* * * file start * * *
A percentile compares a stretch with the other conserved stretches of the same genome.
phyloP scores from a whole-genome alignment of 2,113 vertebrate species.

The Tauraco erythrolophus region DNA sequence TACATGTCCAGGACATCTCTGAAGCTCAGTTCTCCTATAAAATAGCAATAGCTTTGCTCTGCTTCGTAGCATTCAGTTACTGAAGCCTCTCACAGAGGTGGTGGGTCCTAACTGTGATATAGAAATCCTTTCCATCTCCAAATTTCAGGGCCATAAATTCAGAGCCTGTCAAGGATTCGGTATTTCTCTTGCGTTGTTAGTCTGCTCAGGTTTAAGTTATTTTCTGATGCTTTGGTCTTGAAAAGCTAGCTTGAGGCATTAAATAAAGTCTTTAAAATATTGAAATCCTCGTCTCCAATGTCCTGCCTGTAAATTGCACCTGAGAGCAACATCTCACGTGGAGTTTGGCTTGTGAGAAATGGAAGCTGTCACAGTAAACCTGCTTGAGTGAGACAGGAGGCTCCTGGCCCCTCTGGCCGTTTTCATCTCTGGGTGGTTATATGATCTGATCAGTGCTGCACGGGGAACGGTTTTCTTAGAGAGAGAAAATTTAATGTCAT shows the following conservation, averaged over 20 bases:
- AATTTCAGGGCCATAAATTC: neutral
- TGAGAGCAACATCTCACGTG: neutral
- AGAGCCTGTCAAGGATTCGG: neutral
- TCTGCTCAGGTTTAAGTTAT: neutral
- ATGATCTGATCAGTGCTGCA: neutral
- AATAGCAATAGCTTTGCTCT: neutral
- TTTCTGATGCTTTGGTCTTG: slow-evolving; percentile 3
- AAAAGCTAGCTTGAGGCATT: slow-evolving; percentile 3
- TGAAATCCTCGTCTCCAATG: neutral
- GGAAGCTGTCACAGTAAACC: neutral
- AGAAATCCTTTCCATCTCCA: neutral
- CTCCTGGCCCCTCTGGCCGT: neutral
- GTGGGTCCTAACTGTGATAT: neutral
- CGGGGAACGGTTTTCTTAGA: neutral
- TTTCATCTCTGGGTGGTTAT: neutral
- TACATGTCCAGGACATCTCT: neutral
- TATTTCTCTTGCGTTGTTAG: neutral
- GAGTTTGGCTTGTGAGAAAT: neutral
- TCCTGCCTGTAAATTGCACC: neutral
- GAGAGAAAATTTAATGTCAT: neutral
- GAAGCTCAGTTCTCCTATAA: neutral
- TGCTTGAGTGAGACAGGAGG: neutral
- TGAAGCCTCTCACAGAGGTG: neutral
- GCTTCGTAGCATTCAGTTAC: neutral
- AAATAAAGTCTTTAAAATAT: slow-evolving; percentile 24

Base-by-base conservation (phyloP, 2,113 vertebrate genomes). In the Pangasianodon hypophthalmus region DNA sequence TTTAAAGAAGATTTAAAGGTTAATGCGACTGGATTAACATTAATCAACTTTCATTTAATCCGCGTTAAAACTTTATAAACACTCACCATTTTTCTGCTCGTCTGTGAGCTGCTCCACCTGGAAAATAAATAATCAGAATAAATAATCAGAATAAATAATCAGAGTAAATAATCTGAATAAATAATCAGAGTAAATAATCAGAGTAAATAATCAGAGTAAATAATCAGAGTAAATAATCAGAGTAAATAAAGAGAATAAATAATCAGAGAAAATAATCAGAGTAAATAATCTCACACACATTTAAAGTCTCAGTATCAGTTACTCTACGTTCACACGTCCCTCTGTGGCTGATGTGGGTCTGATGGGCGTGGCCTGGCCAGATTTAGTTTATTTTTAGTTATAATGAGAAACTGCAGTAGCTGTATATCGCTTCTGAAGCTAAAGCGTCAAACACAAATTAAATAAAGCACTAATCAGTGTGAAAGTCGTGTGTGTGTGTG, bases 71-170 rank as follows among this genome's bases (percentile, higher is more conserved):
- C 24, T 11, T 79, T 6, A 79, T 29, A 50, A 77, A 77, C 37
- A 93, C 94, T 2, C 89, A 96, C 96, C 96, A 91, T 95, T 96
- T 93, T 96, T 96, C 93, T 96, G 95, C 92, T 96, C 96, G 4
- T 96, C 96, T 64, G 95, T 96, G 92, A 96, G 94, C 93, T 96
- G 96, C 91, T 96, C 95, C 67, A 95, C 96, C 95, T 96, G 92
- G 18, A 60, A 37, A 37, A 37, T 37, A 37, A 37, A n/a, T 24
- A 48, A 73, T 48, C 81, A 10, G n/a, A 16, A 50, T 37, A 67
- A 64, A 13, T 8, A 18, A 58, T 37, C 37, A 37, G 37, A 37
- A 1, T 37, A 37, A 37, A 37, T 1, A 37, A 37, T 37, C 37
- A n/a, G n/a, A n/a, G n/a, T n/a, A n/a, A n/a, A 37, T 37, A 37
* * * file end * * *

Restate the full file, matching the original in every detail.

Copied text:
A percentile compares a stretch with the other conserved stretches of the same genome.
phyloP scores from a whole-genome alignment of 2,113 vertebrate species.

The Tauraco erythrolophus region DNA sequence TACATGTCCAGGACATCTCTGAAGCTCAGTTCTCCTATAAAATAGCAATAGCTTTGCTCTGCTTCGTAGCATTCAGTTACTGAAGCCTCTCACAGAGGTGGTGGGTCCTAACTGTGATATAGAAATCCTTTCCATCTCCAAATTTCAGGGCCATAAATTCAGAGCCTGTCAAGGATTCGGTATTTCTCTTGCGTTGTTAGTCTGCTCAGGTTTAAGTTATTTTCTGATGCTTTGGTCTTGAAAAGCTAGCTTGAGGCATTAAATAAAGTCTTTAAAATATTGAAATCCTCGTCTCCAATGTCCTGCCTGTAAATTGCACCTGAGAGCAACATCTCACGTGGAGTTTGGCTTGTGAGAAATGGAAGCTGTCACAGTAAACCTGCTTGAGTGAGACAGGAGGCTCCTGGCCCCTCTGGCCGTTTTCATCTCTGGGTGGTTATATGATCTGATCAGTGCTGCACGGGGAACGGTTTTCTTAGAGAGAGAAAATTTAATGTCAT shows the following conservation, averaged over 20 bases:
- AATTTCAGGGCCATAAATTC: neutral
- TGAGAGCAACATCTCACGTG: neutral
- AGAGCCTGTCAAGGATTCGG: neutral
- TCTGCTCAGGTTTAAGTTAT: neutral
- ATGATCTGATCAGTGCTGCA: neutral
- AATAGCAATAGCTTTGCTCT: neutral
- TTTCTGATGCTTTGGTCTTG: slow-evolving; percentile 3
- AAAAGCTAGCTTGAGGCATT: slow-evolving; percentile 3
- TGAAATCCTCGTCTCCAATG: neutral
- GGAAGCTGTCACAGTAAACC: neutral
- AGAAATCCTTTCCATCTCCA: neutral
- CTCCTGGCCCCTCTGGCCGT: neutral
- GTGGGTCCTAACTGTGATAT: neutral
- CGGGGAACGGTTTTCTTAGA: neutral
- TTTCATCTCTGGGTGGTTAT: neutral
- TACATGTCCAGGACATCTCT: neutral
- TATTTCTCTTGCGTTGTTAG: neutral
- GAGTTTGGCTTGTGAGAAAT: neutral
- TCCTGCCTGTAAATTGCACC: neutral
- GAGAGAAAATTTAATGTCAT: neutral
- GAAGCTCAGTTCTCCTATAA: neutral
- TGCTTGAGTGAGACAGGAGG: neutral
- TGAAGCCTCTCACAGAGGTG: neutral
- GCTTCGTAGCATTCAGTTAC: neutral
- AAATAAAGTCTTTAAAATAT: slow-evolving; percentile 24

Base-by-base conservation (phyloP, 2,113 vertebrate genomes). In the Pangasianodon hypophthalmus region DNA sequence TTTAAAGAAGATTTAAAGGTTAATGCGACTGGATTAACATTAATCAACTTTCATTTAATCCGCGTTAAAACTTTATAAACACTCACCATTTTTCTGCTCGTCTGTGAGCTGCTCCACCTGGAAAATAAATAATCAGAATAAATAATCAGAATAAATAATCAGAGTAAATAATCTGAATAAATAATCAGAGTAAATAATCAGAGTAAATAATCAGAGTAAATAATCAGAGTAAATAATCAGAGTAAATAAAGAGAATAAATAATCAGAGAAAATAATCAGAGTAAATAATCTCACACACATTTAAAGTCTCAGTATCAGTTACTCTACGTTCACACGTCCCTCTGTGGCTGATGTGGGTCTGATGGGCGTGGCCTGGCCAGATTTAGTTTATTTTTAGTTATAATGAGAAACTGCAGTAGCTGTATATCGCTTCTGAAGCTAAAGCGTCAAACACAAATTAAATAAAGCACTAATCAGTGTGAAAGTCGTGTGTGTGTGTG, bases 71-170 rank as follows among this genome's bases (percentile, higher is more conserved):
- C 24, T 11, T 79, T 6, A 79, T 29, A 50, A 77, A 77, C 37
- A 93, C 94, T 2, C 89, A 96, C 96, C 96, A 91, T 95, T 96
- T 93, T 96, T 96, C 93, T 96, G 95, C 92, T 96, C 96, G 4
- T 96, C 96, T 64, G 95, T 96, G 92, A 96, G 94, C 93, T 96
- G 96, C 91, T 96, C 95, C 67, A 95, C 96, C 95, T 96, G 92
- G 18, A 60, A 37, A 37, A 37, T 37, A 37, A 37, A n/a, T 24
- A 48, A 73, T 48, C 81, A 10, G n/a, A 16, A 50, T 37, A 67
- A 64, A 13, T 8, A 18, A 58, T 37, C 37, A 37, G 37, A 37
- A 1, T 37, A 37, A 37, A 37, T 1, A 37, A 37, T 37, C 37
- A n/a, G n/a, A n/a, G n/a, T n/a, A n/a, A n/a, A 37, T 37, A 37